The Federal Bureau of Investigation spent 40 years tracking singer Aretha Franklin, according to documents obtained by Rolling Stone from the organization. The outlet said the FBI used false phone calls, infiltration and surveillance to track the Queen of Soul, producing a 270-page file on her.
The file contains phrases like “pro-communist,” “Black extremists,” “hate America,” “radical,” “racial violence,” and “militant Black power” and content that doubted the singer and her work with other activists and entertainers.
Franklin passed away on August 16, 2018, at her home in Detroit after a lengthy illness. She succumbed to her battle with pancreatic cancer surrounded by her family and friends.
Franklin started her singing career in 1956 when she recorded her earliest tracks. Regarded as a child prodigy, she was a self-taught musician lauded for her booming and unique voice.
Her highly successful career, spanning several decades, saw her bag several awards and honors. She received a star on the Hollywood Walk of Fame, several Grammy Awards, the Presidential Medal of Freedom, and ranked first on Rolling Stone’s list of Greatest Singers of All Time. The singer and pianist was inducted into the Rock and Roll Hall of Fame (she became the first woman in history to achieve such a feat).
She became a target of the FBI largely because of her work with civil rights like Martin Luther King Jr. and Angela Davis. FBI agents frequently tracked her phone numbers, addresses and activities, according to Rolling Stone. The outlet said among the documents it obtained is a 1968 report on the funeral plans for Martin Luther King Jr., with the report calling the funeral a “racial situation”.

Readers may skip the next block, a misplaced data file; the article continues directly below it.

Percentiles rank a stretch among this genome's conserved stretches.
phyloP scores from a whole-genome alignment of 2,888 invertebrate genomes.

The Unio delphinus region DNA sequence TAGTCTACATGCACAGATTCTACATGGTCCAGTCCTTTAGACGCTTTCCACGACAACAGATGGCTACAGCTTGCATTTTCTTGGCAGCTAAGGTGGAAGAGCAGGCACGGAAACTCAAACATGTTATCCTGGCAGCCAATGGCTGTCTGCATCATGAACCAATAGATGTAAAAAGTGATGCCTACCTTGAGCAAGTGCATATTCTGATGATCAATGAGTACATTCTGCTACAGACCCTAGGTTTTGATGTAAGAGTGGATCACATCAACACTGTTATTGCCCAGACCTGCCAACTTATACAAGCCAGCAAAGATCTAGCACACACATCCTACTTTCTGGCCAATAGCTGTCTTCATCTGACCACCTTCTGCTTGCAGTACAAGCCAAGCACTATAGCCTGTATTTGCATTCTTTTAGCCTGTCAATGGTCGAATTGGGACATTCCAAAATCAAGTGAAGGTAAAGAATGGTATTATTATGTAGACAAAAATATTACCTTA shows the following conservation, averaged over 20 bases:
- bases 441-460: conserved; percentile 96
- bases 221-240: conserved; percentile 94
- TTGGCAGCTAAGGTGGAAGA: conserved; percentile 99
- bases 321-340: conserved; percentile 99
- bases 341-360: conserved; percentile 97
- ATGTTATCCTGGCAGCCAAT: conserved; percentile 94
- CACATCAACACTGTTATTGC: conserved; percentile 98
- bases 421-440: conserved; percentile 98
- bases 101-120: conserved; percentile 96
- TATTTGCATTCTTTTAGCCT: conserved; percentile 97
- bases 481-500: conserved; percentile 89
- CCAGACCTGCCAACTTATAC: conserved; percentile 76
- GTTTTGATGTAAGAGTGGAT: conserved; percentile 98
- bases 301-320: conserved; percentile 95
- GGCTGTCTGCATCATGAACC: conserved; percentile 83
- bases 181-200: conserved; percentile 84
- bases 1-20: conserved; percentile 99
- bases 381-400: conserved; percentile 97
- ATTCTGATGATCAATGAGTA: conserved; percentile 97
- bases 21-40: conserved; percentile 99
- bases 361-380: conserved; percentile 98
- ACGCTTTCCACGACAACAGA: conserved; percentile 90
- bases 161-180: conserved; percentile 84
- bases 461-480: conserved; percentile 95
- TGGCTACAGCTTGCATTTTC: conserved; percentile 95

The report noted: “Sammy Davis Jr., Aretha Franklin…of this group, some have supported militant Black power concept…[performance at MLK memorial by these prominent entertainers] would provide emotional spark which could ignite racial disturbance in this area.”
The FBI also tried several times to link Franklin to the Black Liberation Army and other radical groups but failed, said Rolling Stone. The documents, some of which are newly declassified, also contain letters and reports of death threats against Franklin, including a death threat she received after her father was shot in 1979. Information about the suspect in that incident and others has been redacted, per Rolling Stone.
After 40 years of spying on the singer, the FBI did not find anything connecting the singer to any type of extremist activity, the Rolling Stone added.
“It does make me feel a certain way knowing the FBI had her targeted and wanted to know her every move,” the singer’s son, Kecalf Franklin, was quoted by the outlet. “But at the same time knowing my mother and the way she ran her business I know she had nothing to hide so they wouldn’t have found anything and were wasting their time. As you see…they found nothing at all.”
Rolling Stone said there may be additional materials in the FBI’s possession and so it has asked the bureau to make available all additional records. The FBI is yet to comment on this report.
Aretha Franklin was tracked by FBI for 40 years, according to new documents